Friday, May 29, 2015

Thinking Like Animals by Temple Grandin

Rarely are there any writings about the experiences and feelings through an animal's perspective because humans do not have a direct way to reading the thoughts of animals. However, due to her Autism, Temple Grandin gives the public a novel view when she explicates her comprehension of their anxiety, fears, and perception. In her article, "Thinking like Animals," Grandin utilizes her personal impediment and fuses it with her knowledge of animals, claiming that animals should be treated humanely even if they are going to be slaughtered. She describes herself as being "part human and part animal," which further emphasizes her empathy towards and understanding of animals. The text describes the similarities of animals and people with autism. She focuses on the idea of animals' fear and how they are different from humans'. In addition, she makes a correlation between her feelings of uneasiness with the cattles' sensitivity, and how a firm touch's pressure alleviates her and the animals. Grandin advocates for the animals' welfare. Cattle will die for people's consumption of red meat, but those animals can still live a life of content, saying that "we own animals a decent life and a painless death."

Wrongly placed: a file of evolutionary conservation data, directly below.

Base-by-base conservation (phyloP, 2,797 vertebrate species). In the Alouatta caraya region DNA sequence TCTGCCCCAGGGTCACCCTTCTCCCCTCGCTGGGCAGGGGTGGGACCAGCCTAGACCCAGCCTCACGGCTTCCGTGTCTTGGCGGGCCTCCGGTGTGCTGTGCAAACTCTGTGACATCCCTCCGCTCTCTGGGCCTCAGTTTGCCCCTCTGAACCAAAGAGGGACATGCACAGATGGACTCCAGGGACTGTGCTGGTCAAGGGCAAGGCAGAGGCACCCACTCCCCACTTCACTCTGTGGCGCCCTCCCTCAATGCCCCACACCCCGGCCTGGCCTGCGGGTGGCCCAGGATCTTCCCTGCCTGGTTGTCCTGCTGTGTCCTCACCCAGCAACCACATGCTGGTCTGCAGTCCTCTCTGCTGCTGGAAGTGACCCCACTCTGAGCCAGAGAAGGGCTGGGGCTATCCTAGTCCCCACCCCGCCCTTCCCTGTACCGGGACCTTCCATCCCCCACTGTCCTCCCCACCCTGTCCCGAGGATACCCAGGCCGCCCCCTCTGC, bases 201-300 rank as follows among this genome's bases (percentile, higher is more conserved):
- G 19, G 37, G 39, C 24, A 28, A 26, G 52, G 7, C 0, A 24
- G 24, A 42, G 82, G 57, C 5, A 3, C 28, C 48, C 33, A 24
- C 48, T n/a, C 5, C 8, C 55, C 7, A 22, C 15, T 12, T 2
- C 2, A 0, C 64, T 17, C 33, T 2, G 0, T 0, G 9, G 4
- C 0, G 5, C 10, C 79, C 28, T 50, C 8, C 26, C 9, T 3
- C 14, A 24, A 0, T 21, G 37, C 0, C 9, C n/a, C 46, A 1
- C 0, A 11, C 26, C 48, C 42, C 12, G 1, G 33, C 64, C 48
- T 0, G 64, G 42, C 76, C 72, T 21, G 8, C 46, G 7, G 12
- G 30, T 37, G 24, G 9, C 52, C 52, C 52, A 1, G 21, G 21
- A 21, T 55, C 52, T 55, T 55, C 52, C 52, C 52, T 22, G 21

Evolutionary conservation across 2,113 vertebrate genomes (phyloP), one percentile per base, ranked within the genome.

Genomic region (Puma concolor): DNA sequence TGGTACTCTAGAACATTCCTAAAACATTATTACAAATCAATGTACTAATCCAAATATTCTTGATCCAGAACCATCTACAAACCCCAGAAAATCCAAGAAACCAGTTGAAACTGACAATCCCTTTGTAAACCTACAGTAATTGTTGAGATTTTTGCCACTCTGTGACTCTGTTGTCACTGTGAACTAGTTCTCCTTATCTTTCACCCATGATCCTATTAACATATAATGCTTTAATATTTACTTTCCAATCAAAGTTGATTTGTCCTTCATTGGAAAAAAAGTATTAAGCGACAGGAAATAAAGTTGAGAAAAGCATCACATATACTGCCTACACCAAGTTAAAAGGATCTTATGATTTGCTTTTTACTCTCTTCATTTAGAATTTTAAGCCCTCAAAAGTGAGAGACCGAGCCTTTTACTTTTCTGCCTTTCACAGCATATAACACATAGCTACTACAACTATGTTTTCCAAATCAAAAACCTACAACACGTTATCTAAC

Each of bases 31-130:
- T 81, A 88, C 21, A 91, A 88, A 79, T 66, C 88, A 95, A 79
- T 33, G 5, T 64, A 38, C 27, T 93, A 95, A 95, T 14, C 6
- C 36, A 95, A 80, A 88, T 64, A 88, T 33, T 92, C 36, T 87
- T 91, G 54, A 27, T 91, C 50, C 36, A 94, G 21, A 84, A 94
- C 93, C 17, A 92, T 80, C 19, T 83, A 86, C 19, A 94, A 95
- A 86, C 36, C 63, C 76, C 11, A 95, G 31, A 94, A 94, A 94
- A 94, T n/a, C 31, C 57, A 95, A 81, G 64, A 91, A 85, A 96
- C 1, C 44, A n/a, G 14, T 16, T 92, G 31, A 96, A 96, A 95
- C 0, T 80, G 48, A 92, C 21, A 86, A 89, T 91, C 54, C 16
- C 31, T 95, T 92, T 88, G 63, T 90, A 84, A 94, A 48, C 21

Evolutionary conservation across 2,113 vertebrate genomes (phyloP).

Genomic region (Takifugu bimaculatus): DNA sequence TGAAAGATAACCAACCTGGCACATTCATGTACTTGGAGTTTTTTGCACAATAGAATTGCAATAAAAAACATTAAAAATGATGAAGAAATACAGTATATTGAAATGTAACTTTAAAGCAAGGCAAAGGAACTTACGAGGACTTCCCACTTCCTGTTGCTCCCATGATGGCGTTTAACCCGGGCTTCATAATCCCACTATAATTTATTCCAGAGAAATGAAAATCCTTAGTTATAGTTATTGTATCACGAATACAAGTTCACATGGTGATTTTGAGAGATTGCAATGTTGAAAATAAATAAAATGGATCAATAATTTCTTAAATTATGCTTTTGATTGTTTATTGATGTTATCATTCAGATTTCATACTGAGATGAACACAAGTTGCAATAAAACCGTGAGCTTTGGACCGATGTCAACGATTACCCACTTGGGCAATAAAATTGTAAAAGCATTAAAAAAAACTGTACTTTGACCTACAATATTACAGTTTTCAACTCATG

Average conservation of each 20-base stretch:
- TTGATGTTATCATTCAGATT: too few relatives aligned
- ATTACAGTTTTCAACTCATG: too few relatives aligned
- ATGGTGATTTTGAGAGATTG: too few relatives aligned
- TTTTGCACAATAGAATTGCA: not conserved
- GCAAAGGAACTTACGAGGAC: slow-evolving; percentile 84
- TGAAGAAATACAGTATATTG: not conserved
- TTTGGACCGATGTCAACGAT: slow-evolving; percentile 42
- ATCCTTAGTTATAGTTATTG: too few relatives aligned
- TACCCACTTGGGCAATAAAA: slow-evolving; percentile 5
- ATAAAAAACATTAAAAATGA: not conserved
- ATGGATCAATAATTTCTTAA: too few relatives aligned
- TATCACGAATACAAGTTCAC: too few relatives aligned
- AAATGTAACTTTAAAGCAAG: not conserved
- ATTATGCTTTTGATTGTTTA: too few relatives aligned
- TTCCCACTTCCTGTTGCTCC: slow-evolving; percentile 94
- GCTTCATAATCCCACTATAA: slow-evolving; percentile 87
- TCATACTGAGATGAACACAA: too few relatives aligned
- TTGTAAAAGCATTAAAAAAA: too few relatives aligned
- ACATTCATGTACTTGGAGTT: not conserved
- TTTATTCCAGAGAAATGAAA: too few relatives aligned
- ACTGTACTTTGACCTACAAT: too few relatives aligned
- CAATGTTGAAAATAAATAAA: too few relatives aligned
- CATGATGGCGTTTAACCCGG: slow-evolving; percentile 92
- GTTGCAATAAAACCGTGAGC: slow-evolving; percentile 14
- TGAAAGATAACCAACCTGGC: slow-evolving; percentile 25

I think what's particular interesting is that even thought Grandin cares and understands for animals, she understands that the need for meat is important. Rather than saving the animals, she doesn't seem to be ethically bothered by their deaths for humans. Furthermore, Grandin's perspective is interesting because many people do not encounter the same experiences that she has to live through day to day. She uses her perceptions to create a more human system for the cattle industry. Throughout her article, her experience is coupled with the animals feelings, which made the article filled with more pathos and emotion. 

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